DENVER - Denver police Officer Ricky Nixon said he was wrongly fired for filing inaccurate reports about a 2009 excessive-force case at the Denver Diner and was only reinstated thanks to an appeal hearing that resembled a small trial.
He and other police officers and firefighters told the city's Civil Service Commission on Friday that proposed changes to the rules governing such hearings would deny them due process and eliminate checks and balances on the manager of safety's disciplinary decisions.
"Had it not been for the de novo hearing process that we currently have in place, the manager would not have been required to present evidence to prove that I was deceptive," Nixon said at a public hearing on the matter. "His word would have simply been considered correct, and I would have had to prove him wrong."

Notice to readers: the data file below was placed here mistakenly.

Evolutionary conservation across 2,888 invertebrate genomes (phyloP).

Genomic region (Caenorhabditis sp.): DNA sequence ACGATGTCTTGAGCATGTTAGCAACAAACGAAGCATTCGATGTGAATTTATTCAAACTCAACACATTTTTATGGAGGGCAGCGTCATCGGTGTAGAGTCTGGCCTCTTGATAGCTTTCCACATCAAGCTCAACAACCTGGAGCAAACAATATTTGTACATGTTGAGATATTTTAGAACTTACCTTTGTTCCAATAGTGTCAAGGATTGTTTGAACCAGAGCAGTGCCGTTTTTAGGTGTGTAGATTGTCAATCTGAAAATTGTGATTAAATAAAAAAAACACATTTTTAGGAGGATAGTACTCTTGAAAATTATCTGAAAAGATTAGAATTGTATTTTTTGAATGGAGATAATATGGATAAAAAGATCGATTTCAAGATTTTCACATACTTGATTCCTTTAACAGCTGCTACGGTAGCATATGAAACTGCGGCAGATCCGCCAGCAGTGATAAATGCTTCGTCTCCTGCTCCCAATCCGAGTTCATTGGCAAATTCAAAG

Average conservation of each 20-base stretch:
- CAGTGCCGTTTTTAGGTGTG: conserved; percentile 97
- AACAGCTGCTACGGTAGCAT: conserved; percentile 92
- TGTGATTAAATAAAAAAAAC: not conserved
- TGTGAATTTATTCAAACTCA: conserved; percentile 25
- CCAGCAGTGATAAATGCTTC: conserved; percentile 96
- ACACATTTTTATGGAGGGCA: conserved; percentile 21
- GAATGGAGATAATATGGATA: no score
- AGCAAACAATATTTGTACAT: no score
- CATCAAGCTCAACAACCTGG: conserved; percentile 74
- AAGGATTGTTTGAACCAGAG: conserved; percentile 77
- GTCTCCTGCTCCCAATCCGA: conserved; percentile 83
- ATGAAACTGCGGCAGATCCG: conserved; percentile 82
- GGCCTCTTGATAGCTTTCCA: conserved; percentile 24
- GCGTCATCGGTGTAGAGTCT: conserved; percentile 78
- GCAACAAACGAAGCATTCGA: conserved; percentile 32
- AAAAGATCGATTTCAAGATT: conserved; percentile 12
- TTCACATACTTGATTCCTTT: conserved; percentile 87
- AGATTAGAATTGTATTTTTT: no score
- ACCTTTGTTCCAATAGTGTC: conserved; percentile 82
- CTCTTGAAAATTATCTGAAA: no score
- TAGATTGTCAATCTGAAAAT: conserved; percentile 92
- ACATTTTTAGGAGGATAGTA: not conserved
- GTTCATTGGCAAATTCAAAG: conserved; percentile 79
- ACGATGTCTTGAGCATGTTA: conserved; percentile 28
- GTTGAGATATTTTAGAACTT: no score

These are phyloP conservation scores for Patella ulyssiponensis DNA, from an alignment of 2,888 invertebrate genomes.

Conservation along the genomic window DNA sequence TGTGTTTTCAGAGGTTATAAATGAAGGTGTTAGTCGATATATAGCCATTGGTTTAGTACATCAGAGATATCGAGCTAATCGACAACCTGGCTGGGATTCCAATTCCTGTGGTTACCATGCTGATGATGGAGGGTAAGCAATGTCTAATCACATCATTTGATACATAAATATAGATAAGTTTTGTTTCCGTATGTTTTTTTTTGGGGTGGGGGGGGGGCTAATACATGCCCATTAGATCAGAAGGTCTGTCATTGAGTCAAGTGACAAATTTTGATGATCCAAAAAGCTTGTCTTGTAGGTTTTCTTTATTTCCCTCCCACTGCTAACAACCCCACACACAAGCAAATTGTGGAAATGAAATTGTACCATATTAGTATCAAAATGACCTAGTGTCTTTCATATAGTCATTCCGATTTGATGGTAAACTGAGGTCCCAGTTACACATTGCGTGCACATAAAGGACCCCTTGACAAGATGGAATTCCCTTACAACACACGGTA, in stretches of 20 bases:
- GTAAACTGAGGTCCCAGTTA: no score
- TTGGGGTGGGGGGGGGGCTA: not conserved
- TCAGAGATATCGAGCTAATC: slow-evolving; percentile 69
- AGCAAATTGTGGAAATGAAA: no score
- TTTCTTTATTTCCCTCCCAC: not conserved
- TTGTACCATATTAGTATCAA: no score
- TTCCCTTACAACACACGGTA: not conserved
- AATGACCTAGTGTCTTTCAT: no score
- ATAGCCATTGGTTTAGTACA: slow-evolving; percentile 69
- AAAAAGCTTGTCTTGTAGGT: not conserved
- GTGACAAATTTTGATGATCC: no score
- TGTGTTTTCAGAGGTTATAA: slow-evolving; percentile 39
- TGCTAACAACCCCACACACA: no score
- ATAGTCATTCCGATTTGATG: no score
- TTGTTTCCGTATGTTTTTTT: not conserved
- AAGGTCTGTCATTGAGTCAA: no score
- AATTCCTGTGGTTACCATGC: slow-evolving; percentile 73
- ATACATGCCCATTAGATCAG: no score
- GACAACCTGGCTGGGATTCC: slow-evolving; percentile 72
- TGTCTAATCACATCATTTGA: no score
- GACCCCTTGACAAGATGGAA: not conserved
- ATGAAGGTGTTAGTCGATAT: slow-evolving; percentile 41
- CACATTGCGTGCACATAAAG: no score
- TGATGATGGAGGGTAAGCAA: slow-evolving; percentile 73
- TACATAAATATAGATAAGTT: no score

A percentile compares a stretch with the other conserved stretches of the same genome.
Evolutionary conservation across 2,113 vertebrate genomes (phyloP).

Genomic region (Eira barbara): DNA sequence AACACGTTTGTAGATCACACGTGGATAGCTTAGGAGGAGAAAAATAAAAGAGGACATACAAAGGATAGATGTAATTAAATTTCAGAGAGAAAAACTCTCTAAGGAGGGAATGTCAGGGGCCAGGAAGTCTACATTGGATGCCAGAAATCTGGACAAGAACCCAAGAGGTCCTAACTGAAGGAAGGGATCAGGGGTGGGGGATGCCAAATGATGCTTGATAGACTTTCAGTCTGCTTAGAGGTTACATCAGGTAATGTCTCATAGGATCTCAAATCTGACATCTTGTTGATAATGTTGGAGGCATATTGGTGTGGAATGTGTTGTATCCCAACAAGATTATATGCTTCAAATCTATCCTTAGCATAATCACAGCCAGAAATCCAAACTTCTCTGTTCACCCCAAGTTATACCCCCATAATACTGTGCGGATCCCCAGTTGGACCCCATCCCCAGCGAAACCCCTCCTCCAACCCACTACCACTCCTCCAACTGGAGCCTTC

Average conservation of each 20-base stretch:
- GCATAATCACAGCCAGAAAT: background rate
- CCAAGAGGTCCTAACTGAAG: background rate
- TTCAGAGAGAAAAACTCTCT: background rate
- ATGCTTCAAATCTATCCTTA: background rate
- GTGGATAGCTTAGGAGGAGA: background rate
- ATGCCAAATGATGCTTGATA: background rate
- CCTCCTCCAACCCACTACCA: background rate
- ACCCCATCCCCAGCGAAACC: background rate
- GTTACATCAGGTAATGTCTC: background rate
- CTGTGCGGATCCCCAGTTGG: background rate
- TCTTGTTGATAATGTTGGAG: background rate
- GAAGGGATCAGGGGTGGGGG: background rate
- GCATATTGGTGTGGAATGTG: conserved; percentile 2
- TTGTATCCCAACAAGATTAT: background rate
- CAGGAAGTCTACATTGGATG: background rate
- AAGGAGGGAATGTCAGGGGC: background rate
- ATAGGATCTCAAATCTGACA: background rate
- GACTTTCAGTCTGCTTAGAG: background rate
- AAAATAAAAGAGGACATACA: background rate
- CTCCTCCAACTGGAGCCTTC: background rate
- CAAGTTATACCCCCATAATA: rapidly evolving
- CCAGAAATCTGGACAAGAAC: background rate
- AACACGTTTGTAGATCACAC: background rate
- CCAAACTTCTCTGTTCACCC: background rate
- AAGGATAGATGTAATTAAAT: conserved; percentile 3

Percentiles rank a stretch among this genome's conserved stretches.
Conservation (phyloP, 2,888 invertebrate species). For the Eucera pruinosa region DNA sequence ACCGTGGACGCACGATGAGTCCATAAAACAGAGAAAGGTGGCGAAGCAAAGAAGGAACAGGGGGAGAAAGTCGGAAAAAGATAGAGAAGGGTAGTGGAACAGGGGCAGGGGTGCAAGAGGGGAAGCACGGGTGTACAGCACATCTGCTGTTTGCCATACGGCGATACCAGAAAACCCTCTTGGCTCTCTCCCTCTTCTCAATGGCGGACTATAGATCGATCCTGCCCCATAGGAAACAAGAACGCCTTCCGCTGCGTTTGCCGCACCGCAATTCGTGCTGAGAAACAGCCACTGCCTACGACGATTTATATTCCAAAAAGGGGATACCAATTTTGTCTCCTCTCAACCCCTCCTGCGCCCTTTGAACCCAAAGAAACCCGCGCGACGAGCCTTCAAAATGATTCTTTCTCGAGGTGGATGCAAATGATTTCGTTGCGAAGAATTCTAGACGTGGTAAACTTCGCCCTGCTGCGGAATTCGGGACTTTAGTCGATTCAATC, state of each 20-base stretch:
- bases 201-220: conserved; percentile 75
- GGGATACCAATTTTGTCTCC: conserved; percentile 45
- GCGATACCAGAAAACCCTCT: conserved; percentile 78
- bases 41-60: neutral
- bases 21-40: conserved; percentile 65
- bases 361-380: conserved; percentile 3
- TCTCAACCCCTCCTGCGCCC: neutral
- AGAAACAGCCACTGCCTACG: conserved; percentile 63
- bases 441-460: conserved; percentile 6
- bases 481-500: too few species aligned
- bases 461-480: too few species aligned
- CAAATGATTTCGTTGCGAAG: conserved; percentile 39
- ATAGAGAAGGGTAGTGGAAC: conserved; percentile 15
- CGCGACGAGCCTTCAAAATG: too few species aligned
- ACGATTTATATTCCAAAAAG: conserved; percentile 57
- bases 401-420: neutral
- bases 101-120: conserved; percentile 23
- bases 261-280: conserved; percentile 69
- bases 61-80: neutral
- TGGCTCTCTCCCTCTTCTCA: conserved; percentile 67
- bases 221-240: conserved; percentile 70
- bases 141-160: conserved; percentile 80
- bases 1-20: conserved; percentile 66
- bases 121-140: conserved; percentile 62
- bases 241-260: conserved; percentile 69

As it stands, a disciplined officer or firefighter can request an appeal hearing, which puts the onus on the safety manager to prove the punishment is warranted. The commission has proposed changes that would force the officer to show the punishment is unjust.
City officials, including Manager of Safety Alex Martinez and City Attorney Douglas Friednash, have said the changes are necessary to shorten and streamline the disciplinary process.
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